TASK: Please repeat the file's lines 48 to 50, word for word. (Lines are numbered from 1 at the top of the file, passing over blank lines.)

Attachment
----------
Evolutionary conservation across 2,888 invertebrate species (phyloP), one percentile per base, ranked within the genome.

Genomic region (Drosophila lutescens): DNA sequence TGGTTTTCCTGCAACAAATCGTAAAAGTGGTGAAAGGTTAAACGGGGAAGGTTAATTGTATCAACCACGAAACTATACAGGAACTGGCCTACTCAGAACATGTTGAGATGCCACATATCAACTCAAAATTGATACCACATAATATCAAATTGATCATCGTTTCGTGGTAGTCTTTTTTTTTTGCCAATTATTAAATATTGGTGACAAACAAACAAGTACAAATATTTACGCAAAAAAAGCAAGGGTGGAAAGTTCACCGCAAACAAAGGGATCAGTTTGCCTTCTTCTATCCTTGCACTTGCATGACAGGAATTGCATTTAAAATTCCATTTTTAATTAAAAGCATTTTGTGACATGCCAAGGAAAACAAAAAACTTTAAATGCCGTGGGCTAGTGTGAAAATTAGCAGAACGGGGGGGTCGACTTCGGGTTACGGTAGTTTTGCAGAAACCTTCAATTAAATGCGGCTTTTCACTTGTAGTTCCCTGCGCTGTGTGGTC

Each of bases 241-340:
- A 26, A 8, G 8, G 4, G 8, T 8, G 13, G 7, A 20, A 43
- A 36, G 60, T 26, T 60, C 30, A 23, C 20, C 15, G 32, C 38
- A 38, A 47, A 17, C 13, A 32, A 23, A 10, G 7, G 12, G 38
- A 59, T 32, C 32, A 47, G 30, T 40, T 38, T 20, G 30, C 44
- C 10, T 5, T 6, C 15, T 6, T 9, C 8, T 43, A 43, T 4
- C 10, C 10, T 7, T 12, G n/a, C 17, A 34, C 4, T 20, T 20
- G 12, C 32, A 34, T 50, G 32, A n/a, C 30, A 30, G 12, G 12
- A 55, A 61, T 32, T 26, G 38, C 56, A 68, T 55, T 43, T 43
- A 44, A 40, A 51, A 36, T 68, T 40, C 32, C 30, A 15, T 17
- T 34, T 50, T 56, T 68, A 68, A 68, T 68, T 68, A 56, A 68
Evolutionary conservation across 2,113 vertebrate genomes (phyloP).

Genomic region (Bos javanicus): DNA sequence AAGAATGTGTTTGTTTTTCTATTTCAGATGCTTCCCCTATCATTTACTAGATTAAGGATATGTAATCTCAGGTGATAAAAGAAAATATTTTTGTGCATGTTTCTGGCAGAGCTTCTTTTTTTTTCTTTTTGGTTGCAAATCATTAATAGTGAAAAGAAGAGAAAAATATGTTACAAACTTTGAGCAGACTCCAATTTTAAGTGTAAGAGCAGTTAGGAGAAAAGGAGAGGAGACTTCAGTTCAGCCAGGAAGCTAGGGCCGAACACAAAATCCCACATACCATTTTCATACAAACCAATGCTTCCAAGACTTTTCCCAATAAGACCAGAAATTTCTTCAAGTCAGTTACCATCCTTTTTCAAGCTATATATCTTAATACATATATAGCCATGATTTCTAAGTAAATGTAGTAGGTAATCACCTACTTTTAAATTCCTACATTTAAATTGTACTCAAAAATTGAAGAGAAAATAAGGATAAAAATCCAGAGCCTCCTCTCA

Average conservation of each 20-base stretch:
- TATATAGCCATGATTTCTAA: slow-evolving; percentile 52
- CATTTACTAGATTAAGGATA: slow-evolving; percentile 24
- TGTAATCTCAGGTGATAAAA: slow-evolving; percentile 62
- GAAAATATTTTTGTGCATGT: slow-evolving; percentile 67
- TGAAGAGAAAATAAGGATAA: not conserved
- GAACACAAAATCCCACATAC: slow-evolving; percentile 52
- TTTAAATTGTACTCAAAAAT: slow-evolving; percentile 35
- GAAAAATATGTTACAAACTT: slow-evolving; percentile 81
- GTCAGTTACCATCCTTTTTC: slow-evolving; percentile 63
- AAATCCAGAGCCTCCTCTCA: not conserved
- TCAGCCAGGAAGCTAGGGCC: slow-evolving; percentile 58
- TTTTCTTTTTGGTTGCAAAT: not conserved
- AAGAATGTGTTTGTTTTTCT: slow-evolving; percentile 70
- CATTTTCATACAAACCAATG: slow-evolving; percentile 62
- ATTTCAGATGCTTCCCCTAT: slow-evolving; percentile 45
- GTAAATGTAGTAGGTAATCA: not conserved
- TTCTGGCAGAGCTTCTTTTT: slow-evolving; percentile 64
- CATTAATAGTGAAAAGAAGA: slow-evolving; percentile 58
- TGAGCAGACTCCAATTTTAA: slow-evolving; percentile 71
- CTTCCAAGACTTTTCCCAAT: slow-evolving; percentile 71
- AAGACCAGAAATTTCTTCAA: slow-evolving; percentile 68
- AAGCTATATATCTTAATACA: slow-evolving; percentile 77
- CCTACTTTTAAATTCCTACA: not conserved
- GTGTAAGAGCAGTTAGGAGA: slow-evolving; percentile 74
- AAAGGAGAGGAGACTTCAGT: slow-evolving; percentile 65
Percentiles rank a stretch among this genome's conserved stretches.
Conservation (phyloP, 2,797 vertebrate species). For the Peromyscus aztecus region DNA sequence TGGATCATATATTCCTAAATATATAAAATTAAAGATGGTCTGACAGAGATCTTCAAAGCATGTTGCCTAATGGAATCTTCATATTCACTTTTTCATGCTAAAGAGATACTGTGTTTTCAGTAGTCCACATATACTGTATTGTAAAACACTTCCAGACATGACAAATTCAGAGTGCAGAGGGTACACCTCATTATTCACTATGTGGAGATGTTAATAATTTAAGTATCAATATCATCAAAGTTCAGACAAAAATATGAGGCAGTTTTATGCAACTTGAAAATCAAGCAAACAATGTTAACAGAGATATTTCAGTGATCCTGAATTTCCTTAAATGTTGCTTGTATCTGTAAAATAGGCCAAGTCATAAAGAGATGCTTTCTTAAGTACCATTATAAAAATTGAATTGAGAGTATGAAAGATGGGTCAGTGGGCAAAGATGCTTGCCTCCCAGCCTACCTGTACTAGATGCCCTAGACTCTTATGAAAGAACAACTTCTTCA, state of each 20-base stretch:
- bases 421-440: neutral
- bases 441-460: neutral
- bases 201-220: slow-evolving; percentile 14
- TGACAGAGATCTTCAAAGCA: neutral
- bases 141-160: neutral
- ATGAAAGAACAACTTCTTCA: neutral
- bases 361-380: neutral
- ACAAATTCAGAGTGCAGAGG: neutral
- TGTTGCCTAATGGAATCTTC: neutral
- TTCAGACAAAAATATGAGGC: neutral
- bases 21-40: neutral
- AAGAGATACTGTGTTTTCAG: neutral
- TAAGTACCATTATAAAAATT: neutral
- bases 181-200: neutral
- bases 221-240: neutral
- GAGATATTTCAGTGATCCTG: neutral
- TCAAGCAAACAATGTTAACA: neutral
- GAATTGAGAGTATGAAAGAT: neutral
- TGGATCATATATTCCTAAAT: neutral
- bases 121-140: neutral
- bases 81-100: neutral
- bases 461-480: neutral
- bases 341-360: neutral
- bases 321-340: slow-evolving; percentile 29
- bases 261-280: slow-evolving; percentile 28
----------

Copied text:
- bases 141-160: neutral
- ATGAAAGAACAACTTCTTCA: neutral
- bases 361-380: neutral